ckulif w. I BmiIu Mm . "
vnian fier nrleen aaksa,
Ikeaeaaaa will leMllr.
iftaki no atvaaTiTtm.
Tbey are made
able ahoea eold
tit S in awaanan.
4 3) w 18. .-t-'S.
4- tan ' i.
4 10 w 6 01 r ,
; I ! n'l V
; 15 I no f Tiu i
i lf 13 I fl W I
.... w 4.a 1 - uiir'
... Si J I
IT) 84 . . ..erj
in no I Ih!
4ii HO : j tV 1
is ia J j X i
it V. Vi
s W J w
u a us A V
i4 Mi I v-j.. i
.... . i J
m . -jw- m -vav
ASK FOR W. L D0U6LAS' SHOES. SSfb"u-KMm?a1
Tf set far sale la Tear ulaew send dlrert F artery, staling kind. (Ine and width
wanted. Peetaga free. Will give exrlaelve sole la eeae dealeva and geaeralmev
akaata where 1 have aa ageala. Write far CataJecaa. W. Ia Deaglaa, Bracklaa, Haas.
THE POT INSULTED THE KETTLE BECAUSE
THE COOK HAD NOT USED
GOOD COOKING DEMANDS CLEANLINESS.
SAPOLIO SHOULD be used in every KITCHEN.
won their college .
course : and edu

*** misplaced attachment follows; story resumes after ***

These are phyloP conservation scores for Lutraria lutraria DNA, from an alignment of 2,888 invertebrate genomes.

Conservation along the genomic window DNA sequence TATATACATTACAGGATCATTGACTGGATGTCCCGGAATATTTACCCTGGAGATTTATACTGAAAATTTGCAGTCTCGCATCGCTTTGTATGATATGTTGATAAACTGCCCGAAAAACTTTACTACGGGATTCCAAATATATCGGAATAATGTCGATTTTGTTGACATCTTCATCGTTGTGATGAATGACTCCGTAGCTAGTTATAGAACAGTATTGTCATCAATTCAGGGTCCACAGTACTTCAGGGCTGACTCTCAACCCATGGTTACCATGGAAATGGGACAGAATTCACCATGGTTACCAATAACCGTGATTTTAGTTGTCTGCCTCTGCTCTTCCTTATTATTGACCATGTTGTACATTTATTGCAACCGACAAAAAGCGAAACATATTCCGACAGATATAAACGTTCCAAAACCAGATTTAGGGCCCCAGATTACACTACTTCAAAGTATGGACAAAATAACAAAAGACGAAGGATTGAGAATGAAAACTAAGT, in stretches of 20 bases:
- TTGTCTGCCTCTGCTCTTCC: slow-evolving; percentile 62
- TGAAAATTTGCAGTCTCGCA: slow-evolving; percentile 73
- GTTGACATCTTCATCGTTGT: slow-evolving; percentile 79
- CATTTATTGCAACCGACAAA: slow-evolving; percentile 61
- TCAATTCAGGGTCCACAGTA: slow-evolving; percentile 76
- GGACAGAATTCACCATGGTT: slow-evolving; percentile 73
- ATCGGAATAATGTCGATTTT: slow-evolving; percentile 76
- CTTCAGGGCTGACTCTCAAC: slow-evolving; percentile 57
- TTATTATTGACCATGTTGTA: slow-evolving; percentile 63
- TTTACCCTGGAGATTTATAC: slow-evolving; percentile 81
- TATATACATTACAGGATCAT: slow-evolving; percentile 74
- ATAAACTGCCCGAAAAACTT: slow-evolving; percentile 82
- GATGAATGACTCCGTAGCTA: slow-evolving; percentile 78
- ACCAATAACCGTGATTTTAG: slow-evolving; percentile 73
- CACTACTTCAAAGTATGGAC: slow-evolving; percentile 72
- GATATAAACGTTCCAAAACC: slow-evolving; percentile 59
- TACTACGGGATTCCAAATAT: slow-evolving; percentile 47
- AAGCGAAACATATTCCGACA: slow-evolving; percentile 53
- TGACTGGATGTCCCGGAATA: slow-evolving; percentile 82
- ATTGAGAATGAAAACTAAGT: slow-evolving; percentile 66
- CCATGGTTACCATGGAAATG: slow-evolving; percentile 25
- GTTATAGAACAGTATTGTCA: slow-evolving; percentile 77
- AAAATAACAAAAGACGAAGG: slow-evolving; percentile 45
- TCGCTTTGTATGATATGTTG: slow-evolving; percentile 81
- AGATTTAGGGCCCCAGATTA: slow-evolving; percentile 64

cation in music
A 28-paga illustrated
pamphlet will be mailed
,.'.'.:'. free ".. :!;::
to any girl tending her
address to 1 '
.-; t . '
. , TBS LADIES' BOatS JOTJaWAX '
Have You a Cold?!
Perhapryou thtnk because you do not
cough, on that account you are not ar
il icted with a cold. A cold docs not al ways'
settle on the lungs or in the throat. : A
cold caught in summer frequently does not.
It settles Upon the1 kidneys and produces
pneumonia or rticumaffsm besides a good
manv other things, snd Is fuHy as danger
ous there a it Is when it (astans upoothe
lunes. When vou catch cold eet a bottle
of REID"S GERMAN COUGH' ANT
KIDNEY CURE and take it freely. If
ysurcold Is obstinate aad you fed ant of
sorts and levtrisli, Uk tt, la smaii doses
rrequently every, fifteen minutes, and it
will certainly cure you- This is the sea
son of the year when catarrhal complaints
prevail, Po par suffer greatry fremasthma
this month and from- hay fever. ,lf they
wiir take REIDS GERMAN COUGH
AND KIDNEY CURE they wiR be cured.
It will erva therB relief at once, but as